Hawaii & Alaska
Melissa Groo

AK - This Wonder Bird Flies Thousands of Miles, Non-Stop, as Part of an Epic Migration

The more scientists learn about the Hudsonian godwit, the more they’re amazed—and worried

Bog walking is a treacherous business. The bog, or muskeg, near Beluga, Alaska, is a floating mass of vegetation, grassy hummocks and stunted black spruce trees that stretch for miles in every direction, with the snow-flecked mountains of the Alaska Range shining in the distance. Few trails exist. Walking here is like sloshing across a very wet sponge, as each step sinks into a few inches of water. It feels as if the ground might give way. Sometimes it does. A wrong step can sink the uninitiated into thigh-deep water that requires a hand up. Clouds of mosquitoes search for any bit of exposed flesh. Rangy moose emerge from groves of dwarf trees to threaten trespassers.

This, however, is where one of the world’s premier ultra-endurance athletes lives.

Long-distance migration is the most extreme and life-threatening thing that any animal does. And migratory shorebirds make the most miraculous journeys of all, given the distances they cover and their tiny size. There are some 70 species of shorebirds in the world that make the journey from the top of the globe to the bottom and back every year.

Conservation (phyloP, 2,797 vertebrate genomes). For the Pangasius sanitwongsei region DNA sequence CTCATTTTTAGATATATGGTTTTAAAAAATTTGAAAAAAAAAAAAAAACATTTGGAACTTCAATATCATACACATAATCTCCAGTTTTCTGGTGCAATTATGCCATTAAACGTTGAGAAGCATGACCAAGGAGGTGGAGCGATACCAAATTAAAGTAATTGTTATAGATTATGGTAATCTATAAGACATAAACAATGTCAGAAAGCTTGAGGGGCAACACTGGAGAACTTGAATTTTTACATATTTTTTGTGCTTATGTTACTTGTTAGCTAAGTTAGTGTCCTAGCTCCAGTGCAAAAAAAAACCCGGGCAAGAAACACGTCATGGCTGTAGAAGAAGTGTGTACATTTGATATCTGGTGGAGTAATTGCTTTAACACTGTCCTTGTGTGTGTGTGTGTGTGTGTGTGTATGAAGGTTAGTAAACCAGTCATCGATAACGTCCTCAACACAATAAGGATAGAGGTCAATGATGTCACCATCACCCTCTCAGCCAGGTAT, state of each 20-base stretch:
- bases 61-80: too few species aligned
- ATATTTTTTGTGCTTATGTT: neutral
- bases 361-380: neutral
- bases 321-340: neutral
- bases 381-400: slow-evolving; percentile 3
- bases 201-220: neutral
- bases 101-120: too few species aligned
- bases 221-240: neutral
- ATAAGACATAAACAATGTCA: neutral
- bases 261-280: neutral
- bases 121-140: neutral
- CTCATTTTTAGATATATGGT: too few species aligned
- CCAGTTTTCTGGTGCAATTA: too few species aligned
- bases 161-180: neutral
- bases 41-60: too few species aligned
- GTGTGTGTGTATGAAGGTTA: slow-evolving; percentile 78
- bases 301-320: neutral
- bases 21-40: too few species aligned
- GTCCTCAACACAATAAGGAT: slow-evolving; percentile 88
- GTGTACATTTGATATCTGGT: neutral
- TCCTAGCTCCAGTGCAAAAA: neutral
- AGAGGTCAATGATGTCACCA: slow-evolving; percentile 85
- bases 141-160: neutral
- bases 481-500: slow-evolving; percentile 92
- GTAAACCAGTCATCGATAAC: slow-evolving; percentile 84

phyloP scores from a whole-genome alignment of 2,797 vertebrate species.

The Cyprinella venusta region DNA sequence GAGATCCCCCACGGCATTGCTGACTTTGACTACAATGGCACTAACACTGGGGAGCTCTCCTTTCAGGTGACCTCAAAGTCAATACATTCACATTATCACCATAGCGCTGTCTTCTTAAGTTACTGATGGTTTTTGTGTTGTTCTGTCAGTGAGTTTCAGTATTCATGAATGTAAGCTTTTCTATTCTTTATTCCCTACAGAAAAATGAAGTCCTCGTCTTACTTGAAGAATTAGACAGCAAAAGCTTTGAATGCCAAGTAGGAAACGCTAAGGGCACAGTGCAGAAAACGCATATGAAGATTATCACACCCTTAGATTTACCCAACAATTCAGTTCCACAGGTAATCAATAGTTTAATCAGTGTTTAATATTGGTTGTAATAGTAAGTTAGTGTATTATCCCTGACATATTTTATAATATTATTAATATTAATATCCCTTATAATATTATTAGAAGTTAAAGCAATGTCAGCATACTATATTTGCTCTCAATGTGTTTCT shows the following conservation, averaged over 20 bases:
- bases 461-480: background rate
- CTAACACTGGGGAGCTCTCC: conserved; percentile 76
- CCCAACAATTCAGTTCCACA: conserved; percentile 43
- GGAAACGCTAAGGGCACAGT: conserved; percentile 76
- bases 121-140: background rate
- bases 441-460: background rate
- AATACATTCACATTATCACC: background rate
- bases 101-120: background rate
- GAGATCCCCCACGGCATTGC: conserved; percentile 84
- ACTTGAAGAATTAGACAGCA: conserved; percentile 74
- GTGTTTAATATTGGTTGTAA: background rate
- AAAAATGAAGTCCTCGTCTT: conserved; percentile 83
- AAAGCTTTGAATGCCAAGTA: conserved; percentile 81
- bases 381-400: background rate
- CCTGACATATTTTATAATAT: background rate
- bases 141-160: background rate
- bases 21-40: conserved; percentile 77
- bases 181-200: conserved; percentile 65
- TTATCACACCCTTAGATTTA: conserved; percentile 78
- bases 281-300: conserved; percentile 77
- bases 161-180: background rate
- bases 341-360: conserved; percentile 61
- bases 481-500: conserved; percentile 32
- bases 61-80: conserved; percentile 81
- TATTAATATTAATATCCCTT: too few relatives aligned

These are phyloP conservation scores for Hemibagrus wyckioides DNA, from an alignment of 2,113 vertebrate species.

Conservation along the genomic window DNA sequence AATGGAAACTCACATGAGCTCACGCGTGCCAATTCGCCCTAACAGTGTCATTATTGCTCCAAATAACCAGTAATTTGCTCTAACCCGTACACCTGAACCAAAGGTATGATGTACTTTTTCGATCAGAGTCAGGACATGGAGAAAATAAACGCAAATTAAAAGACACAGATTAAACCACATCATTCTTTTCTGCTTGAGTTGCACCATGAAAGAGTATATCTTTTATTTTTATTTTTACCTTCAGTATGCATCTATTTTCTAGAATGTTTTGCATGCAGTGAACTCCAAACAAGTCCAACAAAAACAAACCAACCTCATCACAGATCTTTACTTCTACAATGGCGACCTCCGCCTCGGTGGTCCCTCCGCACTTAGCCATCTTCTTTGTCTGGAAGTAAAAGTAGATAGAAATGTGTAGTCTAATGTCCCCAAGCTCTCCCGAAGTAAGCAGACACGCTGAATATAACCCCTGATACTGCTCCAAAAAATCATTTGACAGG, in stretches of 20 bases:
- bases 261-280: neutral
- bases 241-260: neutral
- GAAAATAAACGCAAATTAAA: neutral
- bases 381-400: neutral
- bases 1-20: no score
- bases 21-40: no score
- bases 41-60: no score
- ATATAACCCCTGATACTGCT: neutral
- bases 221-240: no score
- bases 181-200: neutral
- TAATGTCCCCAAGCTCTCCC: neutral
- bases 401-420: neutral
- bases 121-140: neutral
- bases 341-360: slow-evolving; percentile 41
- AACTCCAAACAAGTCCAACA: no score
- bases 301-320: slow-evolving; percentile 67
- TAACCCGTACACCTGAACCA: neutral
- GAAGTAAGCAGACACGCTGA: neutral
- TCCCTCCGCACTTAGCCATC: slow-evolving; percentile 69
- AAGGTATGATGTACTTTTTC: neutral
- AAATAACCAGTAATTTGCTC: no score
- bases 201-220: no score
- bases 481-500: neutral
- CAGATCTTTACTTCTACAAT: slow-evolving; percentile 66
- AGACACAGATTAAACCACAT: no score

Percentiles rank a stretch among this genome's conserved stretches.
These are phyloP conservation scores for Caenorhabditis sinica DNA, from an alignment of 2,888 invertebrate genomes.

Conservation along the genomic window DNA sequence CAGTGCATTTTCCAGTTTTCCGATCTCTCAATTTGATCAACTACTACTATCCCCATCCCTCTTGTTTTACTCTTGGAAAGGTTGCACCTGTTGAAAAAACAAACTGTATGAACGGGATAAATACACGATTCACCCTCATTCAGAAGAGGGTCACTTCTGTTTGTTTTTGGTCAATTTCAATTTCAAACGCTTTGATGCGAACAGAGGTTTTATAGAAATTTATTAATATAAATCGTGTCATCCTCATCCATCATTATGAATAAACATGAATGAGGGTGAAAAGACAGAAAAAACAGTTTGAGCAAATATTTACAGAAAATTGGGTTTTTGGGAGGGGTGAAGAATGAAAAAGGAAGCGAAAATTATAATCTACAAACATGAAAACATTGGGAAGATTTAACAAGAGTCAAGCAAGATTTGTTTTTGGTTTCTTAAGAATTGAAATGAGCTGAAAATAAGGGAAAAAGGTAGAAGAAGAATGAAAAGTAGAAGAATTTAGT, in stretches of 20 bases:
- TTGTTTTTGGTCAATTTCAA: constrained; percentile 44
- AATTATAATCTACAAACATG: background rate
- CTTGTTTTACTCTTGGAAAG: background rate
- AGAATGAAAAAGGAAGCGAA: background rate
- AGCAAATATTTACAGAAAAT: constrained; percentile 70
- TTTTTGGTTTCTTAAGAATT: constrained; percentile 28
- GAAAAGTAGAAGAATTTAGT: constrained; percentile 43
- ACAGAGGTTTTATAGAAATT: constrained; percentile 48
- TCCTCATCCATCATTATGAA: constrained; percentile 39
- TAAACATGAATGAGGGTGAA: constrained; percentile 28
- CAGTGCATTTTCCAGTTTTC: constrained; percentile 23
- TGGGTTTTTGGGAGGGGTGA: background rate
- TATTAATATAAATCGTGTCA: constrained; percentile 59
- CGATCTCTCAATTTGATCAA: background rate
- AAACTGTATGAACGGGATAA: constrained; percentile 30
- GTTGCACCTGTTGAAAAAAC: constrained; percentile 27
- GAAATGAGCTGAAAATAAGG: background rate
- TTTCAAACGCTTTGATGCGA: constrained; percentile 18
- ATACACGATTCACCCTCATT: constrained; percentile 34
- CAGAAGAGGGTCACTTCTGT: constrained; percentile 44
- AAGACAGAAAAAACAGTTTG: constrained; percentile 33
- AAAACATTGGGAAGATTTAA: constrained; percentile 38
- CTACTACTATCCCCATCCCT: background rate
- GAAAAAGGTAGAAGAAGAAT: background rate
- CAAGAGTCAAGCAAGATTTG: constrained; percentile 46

The Hudsonian godwit is one of them. Named after the Canadian bay where the species was first identified, and the bird’s distinctive two-syllable cry (“god-wiiit!”), Hudsonian godwits lay their eggs each spring in this Alaskan bog. (All godwits breed in the Northern Hemisphere.) In June or July, they leave their self-sufficient hatchlings and head south. First, they fly for three days to the wetlands of Saskatchewan and feed for one month. Then they continue down through the Americas to the northern Amazon—a 4,000-mile trip. They feed again and a week later head to Argentina, feeding another time before continuing over the Andes to Chiloé Island, on the fecund Gulf of Ancud, where they arrive in September or October and winter for a little over six months.

The longest leg of their journey, some 6,000 miles, is on the return from Chile. They fly night and day at speeds between 29 and 50 miles per hour, not stopping to eat, drink or rest. They pause for a couple of weeks to refuel in wetlands in the central United States—usually Nebraska, South Dakota, Kansas or Oklahoma—and then continue back to the Alaskan bog. Their goal is an endless summer.